After the previous confusion, Japan’s leading adult game classification body has bowed to feminist pressure and banned the sale and manufacture of so-called “rape” games.
The “ban”, initially invented by a broadcaster, has now been passed by the EOCS, the major censorship body for eroge in Japan, in the special meeting held to control the damage spreading from the Rapelay media fiasco.
The spineless wretches representing their various companies at the event were apparently resigned to their fate, and supinely opted to pass the ban, presumably in the hopes of averting legislative attention from politicians with nothing better to do in the midst of economic malaise. The meeting itself was an informal gathering, with no voting or otherwise.
Most concern apparently focused on just how far the ban would go (for example, banning BDSM completely as almost all fictional works of such incorporate rape), with some companies understandably concerned over what would happen to their products currently in development. Concerns centred on such crucial issues as whether monsters or tentacles would be problematic.
It is also thought that particular attention will fall on packaging (and titles), with the actual content perhaps not given such scrutiny.
Some discussion actually concerned whether the industry should drop the slightly euphemistic term for its products currently used, “bishoujo games”, in favour of “adult games” or similar, probably because the “beautiful girl game” moniker is inappropriate in the current climate of moral hysteria.
The details of the deliberations are provided by a member of the Abel Group who attended the event.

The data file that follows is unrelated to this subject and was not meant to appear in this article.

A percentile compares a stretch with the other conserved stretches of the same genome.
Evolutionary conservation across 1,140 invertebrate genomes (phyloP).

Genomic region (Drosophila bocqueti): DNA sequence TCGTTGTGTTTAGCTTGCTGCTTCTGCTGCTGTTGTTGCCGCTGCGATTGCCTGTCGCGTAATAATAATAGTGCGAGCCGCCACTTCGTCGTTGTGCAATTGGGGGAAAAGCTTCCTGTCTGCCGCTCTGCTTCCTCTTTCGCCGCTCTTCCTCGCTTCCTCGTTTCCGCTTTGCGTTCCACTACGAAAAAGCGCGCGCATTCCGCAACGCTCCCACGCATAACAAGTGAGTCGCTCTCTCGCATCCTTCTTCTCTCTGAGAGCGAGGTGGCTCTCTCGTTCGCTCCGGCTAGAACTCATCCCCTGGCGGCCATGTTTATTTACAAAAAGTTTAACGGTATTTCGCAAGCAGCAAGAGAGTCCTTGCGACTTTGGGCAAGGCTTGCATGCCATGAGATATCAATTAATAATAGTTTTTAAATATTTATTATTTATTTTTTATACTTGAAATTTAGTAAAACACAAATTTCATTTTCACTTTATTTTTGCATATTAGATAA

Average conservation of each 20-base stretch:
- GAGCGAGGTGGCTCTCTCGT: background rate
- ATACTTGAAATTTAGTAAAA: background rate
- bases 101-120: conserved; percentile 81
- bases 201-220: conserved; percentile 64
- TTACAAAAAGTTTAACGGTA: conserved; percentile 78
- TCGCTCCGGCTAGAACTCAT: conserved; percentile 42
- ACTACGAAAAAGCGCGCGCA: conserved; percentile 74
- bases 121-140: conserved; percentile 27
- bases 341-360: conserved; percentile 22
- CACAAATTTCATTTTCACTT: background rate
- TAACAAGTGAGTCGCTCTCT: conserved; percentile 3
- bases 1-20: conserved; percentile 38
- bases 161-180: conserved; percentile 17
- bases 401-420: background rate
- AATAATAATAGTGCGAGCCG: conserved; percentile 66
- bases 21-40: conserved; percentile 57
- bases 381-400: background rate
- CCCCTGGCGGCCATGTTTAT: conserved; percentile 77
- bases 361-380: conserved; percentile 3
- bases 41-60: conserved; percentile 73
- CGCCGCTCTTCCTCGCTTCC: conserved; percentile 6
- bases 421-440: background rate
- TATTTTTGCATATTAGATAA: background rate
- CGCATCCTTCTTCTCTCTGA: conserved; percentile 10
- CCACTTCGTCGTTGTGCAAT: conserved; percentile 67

As previously explained in detail, the ban will only affect members of the EOCS group; this accounts for most companies in the industry, but as ample alternatives to classification at EOCS exist, the real effect may just be to cause a variety of cunning dodges within and without the organisation.
Notably, the EOCS previously banned games with loli or incest content, but this proved totally ineffective (perhaps as designed), whilst allowing the body to present a facade of “responsibility” (if appeasing moralists can be considered such) to those who might otherwise fret.
The current situation looks set to develop along similar lines, as long as certain interfering feminist politicians and international groups are placated into not pursuing more far-reaching legislation.
Were these elements to pursue a full ban in law, it seems unlikely it would end with just games, as clearly adult video and ero-manga would have to be subjected to the same criteria at some point (since the games in question are actually visual novels rather than games per se, and possess about as much interactivity as a book).
This would eventually end up colliding with actual novels if pursued with any consistency, so it seems a major Constitutional issue would then loom, as the Japanese Constitution is fairly protective of free speech. This is probably not the sort of easy victory feminist politicians on a “protect the children” ticket are looking to pursue…
Here is a timeline of events to recap:
An Irish rag on a slow news day picks up the story that importers have been selling Rapelay via Amazon. The theme is that the game encourages rape and is child pornography.
Amazon completely drops the product, including in Japan. Other retailers soon follow suit.
Feminist busybody group “Equality Now”, which organises spam campaigns to keep its members busy without actually having to deal with problems directly, targets the game, accusing it of human rights violations and telling the Japanese government it should be banning this sort of thing, like low crime paradises such as the UK.
The developers tell the foreign feminists to get lost.
Soon after the Rapelay developers cave in and completely remove the game from distribution.
Equality Now’s Japanese lawyer (the group has no presence in Japan) drums up anti-eroge media attention.
A Japanese diet member, an avowed feminist, picks up on the scandal and starts calling for a ban. Objections start with the opposition and minor parties and soon the ruling party jumps onto the bandwagon.
A “study group” is organised to decide how best to ban the games.
Broadcaster TBS falsely reports that the EOCS has banned the games.
The EOCS bans the games.
At no point at any time has any evidence that such games (which amount to illustrated novels) contribute to sexual assault been presented.